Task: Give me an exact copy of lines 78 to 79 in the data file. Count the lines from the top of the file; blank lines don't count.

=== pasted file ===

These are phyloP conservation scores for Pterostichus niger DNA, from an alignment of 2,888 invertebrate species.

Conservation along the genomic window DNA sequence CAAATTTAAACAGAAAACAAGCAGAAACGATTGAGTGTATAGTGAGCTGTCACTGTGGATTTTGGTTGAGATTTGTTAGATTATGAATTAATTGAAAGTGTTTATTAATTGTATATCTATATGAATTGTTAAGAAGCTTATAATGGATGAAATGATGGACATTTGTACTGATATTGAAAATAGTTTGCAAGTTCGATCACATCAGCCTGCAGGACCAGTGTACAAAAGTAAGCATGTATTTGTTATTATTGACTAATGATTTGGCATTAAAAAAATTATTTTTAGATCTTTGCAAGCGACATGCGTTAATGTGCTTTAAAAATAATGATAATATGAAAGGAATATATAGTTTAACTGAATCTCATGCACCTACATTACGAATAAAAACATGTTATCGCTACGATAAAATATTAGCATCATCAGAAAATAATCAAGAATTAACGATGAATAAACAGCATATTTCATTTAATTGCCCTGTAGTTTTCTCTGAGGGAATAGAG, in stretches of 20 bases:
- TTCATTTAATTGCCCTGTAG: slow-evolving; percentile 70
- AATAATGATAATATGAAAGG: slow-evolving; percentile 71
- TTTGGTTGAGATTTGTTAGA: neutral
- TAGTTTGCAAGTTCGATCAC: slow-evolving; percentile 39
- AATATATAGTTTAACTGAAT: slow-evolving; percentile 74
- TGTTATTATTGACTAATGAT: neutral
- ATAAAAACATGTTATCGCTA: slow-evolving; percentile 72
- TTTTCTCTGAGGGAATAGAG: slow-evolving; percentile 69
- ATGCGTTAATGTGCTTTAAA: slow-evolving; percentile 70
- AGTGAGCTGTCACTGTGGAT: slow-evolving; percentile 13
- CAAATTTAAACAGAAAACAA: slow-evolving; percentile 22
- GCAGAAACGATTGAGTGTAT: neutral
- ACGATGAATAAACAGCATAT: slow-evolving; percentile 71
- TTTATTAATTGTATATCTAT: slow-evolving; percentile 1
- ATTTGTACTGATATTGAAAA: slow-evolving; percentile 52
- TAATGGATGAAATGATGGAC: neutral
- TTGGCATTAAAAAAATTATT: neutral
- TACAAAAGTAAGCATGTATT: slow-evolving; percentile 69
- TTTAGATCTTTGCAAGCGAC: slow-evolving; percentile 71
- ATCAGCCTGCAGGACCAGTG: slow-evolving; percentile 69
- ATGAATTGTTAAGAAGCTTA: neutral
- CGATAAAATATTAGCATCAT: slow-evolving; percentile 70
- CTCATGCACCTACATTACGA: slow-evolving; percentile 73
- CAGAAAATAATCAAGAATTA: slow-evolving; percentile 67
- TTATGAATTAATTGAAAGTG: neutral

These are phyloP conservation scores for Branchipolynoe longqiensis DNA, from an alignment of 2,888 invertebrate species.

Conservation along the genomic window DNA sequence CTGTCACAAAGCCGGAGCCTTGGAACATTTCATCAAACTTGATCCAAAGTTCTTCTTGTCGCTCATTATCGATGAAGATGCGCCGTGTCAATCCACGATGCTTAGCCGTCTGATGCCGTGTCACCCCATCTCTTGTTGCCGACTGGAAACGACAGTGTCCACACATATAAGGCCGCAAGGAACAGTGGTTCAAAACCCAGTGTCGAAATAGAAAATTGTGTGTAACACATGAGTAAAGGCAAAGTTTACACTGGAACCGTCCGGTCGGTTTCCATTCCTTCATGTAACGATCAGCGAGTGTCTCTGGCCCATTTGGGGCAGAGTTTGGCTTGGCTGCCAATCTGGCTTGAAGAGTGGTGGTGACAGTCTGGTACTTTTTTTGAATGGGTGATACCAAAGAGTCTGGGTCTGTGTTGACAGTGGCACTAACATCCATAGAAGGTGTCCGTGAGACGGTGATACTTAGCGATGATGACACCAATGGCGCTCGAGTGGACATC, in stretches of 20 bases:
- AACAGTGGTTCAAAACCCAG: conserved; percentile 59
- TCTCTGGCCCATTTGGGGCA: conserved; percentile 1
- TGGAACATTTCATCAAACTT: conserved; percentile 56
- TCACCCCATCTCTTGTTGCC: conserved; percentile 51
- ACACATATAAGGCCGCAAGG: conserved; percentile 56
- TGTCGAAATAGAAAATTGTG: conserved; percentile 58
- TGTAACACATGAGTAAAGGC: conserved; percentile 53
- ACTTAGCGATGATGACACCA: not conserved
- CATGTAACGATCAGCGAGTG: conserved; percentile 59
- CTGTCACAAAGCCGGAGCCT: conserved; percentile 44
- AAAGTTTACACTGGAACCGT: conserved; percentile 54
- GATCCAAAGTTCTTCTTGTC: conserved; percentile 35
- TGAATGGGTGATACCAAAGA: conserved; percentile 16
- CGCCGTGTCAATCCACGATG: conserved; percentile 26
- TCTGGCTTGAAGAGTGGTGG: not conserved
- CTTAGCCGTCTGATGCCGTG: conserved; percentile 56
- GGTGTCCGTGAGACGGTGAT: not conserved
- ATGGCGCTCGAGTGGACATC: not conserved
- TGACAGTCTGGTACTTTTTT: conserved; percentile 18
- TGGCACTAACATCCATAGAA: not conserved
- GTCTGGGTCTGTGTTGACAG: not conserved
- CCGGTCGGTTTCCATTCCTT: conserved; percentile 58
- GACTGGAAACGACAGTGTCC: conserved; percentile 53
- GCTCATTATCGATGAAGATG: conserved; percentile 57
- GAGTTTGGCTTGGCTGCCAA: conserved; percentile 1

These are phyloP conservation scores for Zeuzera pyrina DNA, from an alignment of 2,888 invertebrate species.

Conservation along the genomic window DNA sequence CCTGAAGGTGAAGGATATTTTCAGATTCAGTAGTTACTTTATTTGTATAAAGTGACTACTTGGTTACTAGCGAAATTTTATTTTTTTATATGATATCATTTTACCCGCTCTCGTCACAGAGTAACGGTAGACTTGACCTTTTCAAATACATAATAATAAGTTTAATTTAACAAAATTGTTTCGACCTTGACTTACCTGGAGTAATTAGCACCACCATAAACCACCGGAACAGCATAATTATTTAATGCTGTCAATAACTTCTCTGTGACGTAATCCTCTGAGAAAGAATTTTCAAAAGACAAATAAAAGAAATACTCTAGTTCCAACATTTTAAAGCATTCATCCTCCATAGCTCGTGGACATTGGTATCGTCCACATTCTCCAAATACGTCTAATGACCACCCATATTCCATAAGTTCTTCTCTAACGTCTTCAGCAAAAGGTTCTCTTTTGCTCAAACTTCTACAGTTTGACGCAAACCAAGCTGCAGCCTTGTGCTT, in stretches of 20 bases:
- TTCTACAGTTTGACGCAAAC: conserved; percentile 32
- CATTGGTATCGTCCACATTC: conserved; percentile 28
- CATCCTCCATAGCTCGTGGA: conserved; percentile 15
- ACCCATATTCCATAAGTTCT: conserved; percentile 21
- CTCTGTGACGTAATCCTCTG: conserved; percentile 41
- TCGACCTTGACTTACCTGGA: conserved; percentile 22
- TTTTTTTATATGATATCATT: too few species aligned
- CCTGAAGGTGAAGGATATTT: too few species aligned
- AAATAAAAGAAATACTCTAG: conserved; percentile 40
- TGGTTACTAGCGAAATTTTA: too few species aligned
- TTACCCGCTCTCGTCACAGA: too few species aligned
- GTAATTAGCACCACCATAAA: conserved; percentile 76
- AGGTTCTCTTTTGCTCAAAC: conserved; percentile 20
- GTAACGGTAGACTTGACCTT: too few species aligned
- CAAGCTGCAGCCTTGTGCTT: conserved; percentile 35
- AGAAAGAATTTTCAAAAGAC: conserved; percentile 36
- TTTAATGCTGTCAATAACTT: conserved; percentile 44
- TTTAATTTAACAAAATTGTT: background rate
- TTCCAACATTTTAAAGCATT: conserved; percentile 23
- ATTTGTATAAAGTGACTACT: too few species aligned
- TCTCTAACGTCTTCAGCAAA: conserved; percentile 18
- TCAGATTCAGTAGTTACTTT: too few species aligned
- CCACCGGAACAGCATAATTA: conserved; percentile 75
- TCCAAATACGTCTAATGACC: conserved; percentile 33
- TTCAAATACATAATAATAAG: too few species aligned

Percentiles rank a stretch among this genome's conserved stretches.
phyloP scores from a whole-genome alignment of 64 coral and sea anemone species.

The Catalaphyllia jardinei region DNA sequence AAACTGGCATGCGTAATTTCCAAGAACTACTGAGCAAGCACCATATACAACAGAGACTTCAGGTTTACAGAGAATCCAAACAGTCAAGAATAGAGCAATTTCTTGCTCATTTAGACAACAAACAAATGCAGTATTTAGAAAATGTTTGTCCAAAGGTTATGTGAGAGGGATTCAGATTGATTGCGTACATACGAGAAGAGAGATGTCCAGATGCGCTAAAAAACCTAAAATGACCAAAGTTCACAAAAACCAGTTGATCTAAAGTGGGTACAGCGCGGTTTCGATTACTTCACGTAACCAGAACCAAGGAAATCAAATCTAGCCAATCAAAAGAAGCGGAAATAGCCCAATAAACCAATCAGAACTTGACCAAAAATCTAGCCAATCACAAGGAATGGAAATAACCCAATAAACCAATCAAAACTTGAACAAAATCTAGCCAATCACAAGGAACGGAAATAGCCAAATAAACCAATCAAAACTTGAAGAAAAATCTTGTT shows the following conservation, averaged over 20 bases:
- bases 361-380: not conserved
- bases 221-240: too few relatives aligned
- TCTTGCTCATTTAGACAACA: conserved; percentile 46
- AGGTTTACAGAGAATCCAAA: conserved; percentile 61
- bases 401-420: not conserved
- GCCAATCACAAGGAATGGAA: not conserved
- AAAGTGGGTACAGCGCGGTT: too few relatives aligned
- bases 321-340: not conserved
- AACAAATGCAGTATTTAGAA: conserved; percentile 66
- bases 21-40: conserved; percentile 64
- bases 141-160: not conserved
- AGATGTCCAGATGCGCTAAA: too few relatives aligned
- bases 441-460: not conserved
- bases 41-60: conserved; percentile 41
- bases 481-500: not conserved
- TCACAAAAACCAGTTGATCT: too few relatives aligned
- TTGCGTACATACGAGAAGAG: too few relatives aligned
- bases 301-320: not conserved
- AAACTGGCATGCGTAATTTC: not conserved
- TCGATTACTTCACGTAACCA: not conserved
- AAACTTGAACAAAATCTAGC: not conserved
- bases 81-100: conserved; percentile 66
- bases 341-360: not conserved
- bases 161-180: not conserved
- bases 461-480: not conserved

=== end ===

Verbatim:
- TCAGATTCAGTAGTTACTTT: too few species aligned
- CCACCGGAACAGCATAATTA: conserved; percentile 75